This environment is a far cry from what Plato envisioned when he founded the first university about 2,500 years ago. He recognized that the discovery of truth comes through free-ranging discussion and debate. This applies to all intellectual pursuits, even those where there is profound disagreement. He also believed that the difference between Greeks, whom he thought civilized, and the barbarians was that when Greeks disagreed with one another, they resolved disputes with argumentation rather than violence—with reason, not rage.
Following Plato’s guidance, college campuses should be special enclaves carved out of the larger society, where every other social interest is subordinate to the pursuit of knowledge. No question sincerely asked and no viewpoint honestly expressed should be discouraged on our campuses, no matter the offense it might cause. After all, some of the scholarship’s greatest discoveries—that the Earth traveled around the sun, for instance—were first condemned as offensive.
During intellectual discussion, all conclusions should be tentative, partisanship should give way to inquiry, and thinking independently should be considered just as important as thinking clearly. The impulse to conform with—rather than scrutinize—social, cultural or political orthodoxy is a liability that must be kept in check. Freethinkers shouldn’t just be protected on our campuses. They should be rewarded. As Plato’s hero Socrates explained to the government that ultimately executed him for his offensive speech, “the unexamined life is not worth living.”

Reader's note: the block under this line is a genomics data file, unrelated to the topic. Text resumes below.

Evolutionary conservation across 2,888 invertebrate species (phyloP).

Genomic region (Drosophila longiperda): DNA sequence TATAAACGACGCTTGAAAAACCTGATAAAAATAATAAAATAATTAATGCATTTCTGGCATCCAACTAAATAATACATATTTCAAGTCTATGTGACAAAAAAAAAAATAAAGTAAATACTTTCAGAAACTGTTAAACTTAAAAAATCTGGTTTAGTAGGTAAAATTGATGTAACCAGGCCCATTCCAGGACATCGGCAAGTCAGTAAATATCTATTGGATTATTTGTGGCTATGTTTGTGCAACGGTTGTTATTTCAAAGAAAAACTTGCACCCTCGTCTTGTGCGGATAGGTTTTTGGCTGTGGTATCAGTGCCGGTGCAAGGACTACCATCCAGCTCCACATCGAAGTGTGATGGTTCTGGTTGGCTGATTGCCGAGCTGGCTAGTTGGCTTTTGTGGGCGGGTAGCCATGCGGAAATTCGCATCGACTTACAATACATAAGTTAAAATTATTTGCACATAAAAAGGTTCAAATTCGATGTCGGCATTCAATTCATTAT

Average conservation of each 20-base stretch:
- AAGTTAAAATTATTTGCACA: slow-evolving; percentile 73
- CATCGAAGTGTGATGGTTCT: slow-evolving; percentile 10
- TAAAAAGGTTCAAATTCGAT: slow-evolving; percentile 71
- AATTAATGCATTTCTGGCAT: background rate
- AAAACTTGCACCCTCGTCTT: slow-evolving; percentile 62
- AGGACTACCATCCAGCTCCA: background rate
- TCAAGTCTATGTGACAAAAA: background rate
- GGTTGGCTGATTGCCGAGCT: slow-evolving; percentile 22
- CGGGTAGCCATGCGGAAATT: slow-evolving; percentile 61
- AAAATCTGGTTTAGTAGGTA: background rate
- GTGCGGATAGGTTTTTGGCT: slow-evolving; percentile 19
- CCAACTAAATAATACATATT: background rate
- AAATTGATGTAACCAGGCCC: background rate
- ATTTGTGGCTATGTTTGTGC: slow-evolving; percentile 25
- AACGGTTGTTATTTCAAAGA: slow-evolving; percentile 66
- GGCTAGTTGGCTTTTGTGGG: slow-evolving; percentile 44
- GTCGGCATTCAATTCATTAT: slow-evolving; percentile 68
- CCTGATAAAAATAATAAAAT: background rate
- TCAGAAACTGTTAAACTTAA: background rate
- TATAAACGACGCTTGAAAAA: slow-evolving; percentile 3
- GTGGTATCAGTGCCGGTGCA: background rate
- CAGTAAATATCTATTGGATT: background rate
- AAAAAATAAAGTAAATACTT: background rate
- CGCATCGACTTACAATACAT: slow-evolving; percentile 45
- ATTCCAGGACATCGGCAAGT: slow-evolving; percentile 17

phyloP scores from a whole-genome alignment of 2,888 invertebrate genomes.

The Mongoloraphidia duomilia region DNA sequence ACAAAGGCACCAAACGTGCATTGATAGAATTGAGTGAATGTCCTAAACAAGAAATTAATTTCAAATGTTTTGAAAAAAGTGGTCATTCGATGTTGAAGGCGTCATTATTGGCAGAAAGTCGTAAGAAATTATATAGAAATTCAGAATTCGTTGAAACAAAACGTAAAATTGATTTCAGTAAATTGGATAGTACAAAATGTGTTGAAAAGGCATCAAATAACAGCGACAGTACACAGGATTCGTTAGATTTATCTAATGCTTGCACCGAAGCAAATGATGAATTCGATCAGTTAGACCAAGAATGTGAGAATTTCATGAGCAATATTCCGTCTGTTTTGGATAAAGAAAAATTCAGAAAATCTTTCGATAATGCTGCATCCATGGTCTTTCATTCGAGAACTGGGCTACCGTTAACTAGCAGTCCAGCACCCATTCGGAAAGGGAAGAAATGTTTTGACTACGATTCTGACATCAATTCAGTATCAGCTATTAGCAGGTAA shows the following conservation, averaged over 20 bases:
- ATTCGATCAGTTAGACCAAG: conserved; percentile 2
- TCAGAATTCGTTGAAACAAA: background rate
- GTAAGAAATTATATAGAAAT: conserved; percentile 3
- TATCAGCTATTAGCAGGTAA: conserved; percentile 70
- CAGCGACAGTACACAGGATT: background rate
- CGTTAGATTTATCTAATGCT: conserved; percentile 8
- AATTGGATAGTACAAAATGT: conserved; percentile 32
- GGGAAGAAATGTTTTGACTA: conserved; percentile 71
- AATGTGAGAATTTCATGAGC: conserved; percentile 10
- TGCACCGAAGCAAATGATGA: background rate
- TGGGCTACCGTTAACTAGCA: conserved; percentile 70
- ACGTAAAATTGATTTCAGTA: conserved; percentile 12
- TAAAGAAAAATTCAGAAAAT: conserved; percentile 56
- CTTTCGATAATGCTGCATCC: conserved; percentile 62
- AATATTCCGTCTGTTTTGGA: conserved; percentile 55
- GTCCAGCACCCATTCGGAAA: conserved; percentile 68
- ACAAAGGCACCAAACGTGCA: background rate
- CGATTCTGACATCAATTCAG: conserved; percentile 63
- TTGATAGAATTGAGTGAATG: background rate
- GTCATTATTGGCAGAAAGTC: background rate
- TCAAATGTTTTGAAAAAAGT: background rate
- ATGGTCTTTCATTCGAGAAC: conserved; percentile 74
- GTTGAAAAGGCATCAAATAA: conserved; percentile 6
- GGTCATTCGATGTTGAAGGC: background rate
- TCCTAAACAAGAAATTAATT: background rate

Dissenting, even transgressive, views are essential features of any worthwhile education. Even when these don’t turn out to be true and correct, they can serve the valuable purpose of, as philosopher Immanuel Kant said, interrupting our “dogmatic slumber” by compelling us, often against strong instincts, to reexamine the underpinnings of our own beliefs and, as a result, develop a deeper understanding of ourselves and the world around us.